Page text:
So… yeah… if you lived near or worked with my Mom anytime between the late 70’s and early 90’s, and you had a baby, there’s a good change my Mom knitted you a baby blanket. That was her thing. She would knit everyone an afghan.
She was crafty in a lot of ways. She did the ceramics thing, and she sewed and used McCall’s patterns to make clothes & costumes. I envy that. I started to learn to use her sewing machine when I was a little kid. But then I discovered drunken sex, so… my priorities were measurably askew. Now, I’m so overwhelmed with how many kinds of sewing machines there are I can’t make a decision. For years I’ve been saying I’m going to take a sewing class at the Michael’s, but I have a million good excuses for not following through on my good ideas. Did I say excuses? I meant reasons. Perfectly reasonable justifications.
My Dad went through a macrame phase. His groovy wall-hangings and plant-hangers were still all over the house when he died; where they’d been for twenty years. He even kept all the how-to books, which I thought my husband might like, because he’s into knots & stuff like that. It would be nice if he had a hobby. He doesn’t have a hobby. It’s annoying. I can’t shut my head off, and he can’t get his started. Yin & yang. Great.
So… yeah, I think the last think my Mom knitted for me what a little throw blanket, in this new open-stitch-thing she learned. I don’t know what it was, but it took a special needle to do it. I was living in California and had just bought this used Capri convertible. I loved that car. It was red, and I named her Lucy. She had a black & gray interior, and my Mom knitted me a black & red & white & mauve throw to keep in the back seat. (That might be a Pittsburgh thing – the always-have-a-blanket-in-the-car thing.) I still have it, though poor Lucy’s been gone some 18-years now. I use that blanket as a cat bed. My companion felines adore it. It’s like their Taj-Meowhal. (Oh geez… sorry.)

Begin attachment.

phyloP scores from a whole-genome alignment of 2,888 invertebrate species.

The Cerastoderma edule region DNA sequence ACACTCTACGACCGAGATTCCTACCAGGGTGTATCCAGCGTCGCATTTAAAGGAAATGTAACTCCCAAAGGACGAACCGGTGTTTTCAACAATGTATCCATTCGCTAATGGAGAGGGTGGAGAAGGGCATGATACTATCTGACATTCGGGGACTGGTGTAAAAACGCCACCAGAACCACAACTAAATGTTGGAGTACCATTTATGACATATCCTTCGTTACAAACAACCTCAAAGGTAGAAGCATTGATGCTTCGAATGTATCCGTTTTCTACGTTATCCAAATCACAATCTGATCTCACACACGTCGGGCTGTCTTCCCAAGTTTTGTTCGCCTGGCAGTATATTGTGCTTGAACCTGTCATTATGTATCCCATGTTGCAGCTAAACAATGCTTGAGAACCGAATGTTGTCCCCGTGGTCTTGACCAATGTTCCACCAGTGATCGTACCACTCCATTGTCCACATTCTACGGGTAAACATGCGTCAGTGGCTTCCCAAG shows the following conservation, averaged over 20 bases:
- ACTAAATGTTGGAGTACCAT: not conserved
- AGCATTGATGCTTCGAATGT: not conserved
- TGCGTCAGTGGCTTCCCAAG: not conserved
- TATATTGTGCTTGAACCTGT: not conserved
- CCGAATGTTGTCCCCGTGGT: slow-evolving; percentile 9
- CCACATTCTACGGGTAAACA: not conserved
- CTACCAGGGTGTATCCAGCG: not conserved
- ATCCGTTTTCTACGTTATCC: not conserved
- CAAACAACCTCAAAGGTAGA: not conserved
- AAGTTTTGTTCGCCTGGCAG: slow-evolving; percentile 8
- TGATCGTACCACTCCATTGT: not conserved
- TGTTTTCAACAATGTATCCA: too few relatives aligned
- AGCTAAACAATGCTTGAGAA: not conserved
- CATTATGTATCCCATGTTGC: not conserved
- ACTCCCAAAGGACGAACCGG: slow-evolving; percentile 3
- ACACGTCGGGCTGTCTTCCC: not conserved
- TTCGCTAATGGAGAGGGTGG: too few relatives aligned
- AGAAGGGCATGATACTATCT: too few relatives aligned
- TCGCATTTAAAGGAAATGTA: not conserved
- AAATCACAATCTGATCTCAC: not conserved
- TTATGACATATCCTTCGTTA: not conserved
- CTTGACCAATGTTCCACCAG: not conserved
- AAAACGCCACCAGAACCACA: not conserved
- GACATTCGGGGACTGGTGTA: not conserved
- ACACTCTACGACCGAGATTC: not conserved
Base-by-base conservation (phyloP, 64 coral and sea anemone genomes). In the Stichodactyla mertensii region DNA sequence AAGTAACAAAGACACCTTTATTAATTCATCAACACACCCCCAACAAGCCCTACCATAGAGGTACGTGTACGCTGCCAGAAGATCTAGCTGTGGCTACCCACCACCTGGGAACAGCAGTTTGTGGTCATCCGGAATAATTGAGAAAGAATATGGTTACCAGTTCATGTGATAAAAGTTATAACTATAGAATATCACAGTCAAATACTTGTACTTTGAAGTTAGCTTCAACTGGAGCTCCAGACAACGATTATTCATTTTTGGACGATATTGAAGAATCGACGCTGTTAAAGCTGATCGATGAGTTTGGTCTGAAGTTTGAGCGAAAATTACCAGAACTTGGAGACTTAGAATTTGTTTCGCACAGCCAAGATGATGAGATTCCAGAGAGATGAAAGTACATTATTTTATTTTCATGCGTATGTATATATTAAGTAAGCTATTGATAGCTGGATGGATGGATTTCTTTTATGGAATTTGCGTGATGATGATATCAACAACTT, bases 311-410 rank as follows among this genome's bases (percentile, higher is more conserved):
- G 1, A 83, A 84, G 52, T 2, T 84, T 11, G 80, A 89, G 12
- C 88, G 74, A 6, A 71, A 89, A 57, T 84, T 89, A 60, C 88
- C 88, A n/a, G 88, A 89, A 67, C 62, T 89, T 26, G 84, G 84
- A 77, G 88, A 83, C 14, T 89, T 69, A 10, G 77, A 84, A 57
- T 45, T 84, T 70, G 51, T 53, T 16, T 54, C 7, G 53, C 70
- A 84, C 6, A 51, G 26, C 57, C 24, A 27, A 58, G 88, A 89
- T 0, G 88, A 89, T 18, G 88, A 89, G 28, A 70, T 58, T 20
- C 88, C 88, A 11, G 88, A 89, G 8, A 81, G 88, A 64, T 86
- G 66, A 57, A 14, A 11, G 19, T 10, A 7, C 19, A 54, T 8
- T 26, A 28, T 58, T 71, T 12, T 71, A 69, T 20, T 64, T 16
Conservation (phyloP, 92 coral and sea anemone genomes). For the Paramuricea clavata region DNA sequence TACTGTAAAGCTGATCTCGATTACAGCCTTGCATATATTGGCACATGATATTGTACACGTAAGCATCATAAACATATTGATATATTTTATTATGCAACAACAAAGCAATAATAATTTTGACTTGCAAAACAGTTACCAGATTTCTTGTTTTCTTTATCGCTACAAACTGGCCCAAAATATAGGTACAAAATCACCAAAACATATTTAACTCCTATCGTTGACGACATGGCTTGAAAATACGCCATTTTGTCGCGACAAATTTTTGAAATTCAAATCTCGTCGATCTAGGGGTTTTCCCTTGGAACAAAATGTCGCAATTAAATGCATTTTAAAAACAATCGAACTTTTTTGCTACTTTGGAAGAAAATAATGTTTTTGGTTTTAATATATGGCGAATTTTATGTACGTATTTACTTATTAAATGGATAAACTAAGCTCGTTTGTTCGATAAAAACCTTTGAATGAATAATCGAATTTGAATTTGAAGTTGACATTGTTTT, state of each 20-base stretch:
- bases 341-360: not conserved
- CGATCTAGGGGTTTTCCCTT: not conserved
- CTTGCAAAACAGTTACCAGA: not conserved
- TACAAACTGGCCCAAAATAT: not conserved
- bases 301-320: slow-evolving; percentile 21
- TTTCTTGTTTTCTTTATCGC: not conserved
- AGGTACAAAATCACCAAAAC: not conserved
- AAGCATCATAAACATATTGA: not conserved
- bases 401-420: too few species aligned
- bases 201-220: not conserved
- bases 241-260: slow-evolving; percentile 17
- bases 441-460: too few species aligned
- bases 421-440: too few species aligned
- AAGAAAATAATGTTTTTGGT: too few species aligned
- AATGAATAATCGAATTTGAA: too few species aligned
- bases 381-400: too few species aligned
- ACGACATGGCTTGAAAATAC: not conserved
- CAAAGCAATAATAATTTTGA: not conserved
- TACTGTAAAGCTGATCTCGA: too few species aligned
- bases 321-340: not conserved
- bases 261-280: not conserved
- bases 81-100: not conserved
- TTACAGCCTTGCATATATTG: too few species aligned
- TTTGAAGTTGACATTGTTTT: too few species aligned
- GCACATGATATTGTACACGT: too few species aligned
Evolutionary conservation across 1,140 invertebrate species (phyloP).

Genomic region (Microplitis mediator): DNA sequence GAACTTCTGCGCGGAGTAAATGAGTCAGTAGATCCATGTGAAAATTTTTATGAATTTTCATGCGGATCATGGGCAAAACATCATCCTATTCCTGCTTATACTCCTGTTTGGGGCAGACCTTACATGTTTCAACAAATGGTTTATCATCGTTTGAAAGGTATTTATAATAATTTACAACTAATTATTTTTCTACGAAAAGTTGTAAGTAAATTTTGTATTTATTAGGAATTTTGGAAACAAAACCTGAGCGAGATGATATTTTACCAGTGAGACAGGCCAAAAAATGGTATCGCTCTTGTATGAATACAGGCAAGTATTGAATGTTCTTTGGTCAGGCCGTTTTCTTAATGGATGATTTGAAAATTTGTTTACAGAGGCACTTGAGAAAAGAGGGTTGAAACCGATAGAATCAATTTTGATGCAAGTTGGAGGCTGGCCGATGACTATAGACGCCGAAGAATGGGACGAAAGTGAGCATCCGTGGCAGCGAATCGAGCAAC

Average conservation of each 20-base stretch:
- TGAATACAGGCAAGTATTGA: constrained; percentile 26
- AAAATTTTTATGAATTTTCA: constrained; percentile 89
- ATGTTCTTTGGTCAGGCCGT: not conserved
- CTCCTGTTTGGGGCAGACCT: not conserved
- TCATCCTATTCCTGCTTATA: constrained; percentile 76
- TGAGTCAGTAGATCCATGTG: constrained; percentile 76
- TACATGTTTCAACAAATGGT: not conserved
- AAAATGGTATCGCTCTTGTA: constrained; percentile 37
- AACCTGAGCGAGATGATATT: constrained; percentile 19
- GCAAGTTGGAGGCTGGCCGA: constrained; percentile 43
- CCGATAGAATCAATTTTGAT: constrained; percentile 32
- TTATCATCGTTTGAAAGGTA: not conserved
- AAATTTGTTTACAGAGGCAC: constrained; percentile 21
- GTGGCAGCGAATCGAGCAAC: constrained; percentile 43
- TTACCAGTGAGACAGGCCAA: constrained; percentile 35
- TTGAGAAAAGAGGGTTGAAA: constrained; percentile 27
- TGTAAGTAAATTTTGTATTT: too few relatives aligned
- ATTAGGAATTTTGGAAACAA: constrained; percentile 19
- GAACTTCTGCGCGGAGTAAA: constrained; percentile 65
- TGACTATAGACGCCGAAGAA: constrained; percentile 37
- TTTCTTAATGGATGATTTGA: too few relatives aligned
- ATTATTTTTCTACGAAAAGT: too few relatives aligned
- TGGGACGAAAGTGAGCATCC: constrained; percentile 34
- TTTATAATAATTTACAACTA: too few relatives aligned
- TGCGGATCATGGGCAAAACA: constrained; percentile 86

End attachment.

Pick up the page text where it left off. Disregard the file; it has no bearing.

I also still have one of her big, king-sized afghans. She’s make those to give as wedding presents. She liked baby blankets better because the bigger afghans were a lot harder on her arthritic hands. But the blanket I have isn’t one she made for anyone, or for any special occasion. It’s my favorite blanket she ever made. And it’s uproariously ugly. She made it because she had a whole basket overflowing with old, partial skeins of yarn – none of them very big, but enough that they were taking up too much room. So she made this afghan to try to use up all her old yarn. It’s crazy ugly and has never gone with anything, ever. Until now. I mean, I kind-of think it goes with this whacked-out concept I’ve got going in my bedroom. The afghan is on my bed – it’s SO warm. It’s had a hole in it on one spot for years. It has to be folded in a special way so it won’t show. It’s one good pull away from reverting back to its former pile of yarn status. I handle it with care, though there’s probably no need for that. It may have supernatural powers.
All the cats love it, and I’ve had three who left this world while lying on it. If I’m lucky enough, the same thing will happen for me.
I wish I liked to knit as much as Mom did.
Thanks, dear readers, for indulging me. It feels good to write this much, and have it get read.
And I still feel incredibly horrible for the comment I accidentally flagged, and couldn’t figure out how to undo.
Yeah. That’s how I’m going to end this 1300-word blog post. Sorry I’m a ding-a-ling.